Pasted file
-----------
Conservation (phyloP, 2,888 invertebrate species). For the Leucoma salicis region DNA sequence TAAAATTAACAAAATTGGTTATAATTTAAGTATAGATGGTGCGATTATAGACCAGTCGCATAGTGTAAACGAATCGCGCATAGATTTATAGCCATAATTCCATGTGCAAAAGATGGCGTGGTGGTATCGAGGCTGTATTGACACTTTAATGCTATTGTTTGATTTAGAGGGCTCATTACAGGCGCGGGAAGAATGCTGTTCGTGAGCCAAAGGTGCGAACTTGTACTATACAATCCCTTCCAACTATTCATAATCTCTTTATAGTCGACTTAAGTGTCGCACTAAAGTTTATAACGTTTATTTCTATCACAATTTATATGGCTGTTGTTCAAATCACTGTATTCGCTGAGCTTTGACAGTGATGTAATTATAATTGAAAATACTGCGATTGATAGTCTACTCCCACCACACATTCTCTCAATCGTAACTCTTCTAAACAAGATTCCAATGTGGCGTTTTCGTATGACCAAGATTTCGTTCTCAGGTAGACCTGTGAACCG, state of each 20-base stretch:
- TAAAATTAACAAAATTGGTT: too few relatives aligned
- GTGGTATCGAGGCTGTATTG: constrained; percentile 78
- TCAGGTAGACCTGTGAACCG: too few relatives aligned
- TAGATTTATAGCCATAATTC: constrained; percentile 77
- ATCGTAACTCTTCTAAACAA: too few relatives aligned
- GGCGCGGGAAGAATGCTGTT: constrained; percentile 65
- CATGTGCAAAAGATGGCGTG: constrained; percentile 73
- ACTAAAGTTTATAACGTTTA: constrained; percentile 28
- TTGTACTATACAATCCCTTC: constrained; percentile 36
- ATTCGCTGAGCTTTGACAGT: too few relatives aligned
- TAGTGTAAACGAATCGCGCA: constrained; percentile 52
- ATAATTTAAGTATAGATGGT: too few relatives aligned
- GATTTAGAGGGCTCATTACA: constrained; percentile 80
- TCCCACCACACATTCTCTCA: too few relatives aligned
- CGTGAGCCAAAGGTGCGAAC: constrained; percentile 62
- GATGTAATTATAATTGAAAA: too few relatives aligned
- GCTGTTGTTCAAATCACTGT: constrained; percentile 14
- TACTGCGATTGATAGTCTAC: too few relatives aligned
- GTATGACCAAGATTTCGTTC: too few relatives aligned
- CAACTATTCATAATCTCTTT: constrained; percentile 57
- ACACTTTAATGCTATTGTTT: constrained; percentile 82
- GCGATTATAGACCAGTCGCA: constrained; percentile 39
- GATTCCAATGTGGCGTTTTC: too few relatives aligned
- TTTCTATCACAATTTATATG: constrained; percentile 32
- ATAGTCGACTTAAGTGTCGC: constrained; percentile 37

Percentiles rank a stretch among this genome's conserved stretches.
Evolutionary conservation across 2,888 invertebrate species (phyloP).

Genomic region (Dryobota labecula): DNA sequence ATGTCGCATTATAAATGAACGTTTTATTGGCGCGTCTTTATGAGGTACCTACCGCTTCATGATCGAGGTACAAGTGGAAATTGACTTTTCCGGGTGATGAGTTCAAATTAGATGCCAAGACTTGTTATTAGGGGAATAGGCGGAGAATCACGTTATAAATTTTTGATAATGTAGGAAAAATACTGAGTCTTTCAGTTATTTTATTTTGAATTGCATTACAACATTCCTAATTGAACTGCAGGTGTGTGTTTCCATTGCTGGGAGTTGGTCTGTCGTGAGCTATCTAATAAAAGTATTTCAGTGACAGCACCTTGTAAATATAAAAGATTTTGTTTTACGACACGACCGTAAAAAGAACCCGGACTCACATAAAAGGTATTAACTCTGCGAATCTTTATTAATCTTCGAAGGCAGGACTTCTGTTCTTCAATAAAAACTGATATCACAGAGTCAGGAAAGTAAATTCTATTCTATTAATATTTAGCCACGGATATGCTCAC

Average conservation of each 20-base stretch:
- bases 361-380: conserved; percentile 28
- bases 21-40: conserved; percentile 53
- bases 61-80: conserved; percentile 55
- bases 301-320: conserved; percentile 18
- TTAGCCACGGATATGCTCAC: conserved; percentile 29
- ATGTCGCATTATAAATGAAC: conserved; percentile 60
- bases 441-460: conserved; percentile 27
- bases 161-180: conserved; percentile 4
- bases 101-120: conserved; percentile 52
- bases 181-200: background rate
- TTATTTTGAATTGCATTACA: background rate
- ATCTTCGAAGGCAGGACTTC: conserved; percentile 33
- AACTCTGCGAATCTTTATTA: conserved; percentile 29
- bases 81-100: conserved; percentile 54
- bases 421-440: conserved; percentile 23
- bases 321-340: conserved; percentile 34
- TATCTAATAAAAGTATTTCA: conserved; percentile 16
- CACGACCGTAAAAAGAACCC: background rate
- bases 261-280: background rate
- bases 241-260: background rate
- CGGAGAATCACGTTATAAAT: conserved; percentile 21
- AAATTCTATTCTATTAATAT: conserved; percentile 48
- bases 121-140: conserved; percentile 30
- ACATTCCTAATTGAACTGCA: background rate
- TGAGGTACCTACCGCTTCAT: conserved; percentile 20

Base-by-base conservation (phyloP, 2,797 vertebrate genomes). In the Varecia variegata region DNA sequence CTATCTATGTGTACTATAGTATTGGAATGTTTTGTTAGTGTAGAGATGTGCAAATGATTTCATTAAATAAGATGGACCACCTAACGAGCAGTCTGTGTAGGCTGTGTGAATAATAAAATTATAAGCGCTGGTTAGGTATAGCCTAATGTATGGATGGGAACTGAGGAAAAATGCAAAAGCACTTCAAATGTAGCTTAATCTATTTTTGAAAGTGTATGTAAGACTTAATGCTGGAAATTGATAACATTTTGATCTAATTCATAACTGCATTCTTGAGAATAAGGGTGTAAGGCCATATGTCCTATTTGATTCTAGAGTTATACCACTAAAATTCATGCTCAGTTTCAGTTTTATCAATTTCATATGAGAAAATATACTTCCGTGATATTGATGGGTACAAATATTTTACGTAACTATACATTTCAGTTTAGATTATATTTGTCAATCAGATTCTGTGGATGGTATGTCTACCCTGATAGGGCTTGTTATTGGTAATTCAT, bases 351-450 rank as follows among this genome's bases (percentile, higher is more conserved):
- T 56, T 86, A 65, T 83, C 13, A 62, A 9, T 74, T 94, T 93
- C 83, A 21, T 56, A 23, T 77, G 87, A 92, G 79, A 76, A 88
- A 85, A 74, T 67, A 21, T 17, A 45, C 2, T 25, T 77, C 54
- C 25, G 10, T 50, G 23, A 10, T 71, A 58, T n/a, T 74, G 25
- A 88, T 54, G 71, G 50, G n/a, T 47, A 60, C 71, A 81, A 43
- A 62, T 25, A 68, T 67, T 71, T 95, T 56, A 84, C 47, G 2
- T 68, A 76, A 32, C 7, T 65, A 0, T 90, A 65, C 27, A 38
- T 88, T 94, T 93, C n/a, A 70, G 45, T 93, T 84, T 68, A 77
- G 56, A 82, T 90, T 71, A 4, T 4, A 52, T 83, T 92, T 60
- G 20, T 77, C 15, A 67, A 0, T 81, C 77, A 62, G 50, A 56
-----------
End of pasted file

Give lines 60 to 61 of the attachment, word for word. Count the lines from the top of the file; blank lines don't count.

- C 25, G 10, T 50, G 23, A 10, T 71, A 58, T n/a, T 74, G 25
- A 88, T 54, G 71, G 50, G n/a, T 47, A 60, C 71, A 81, A 43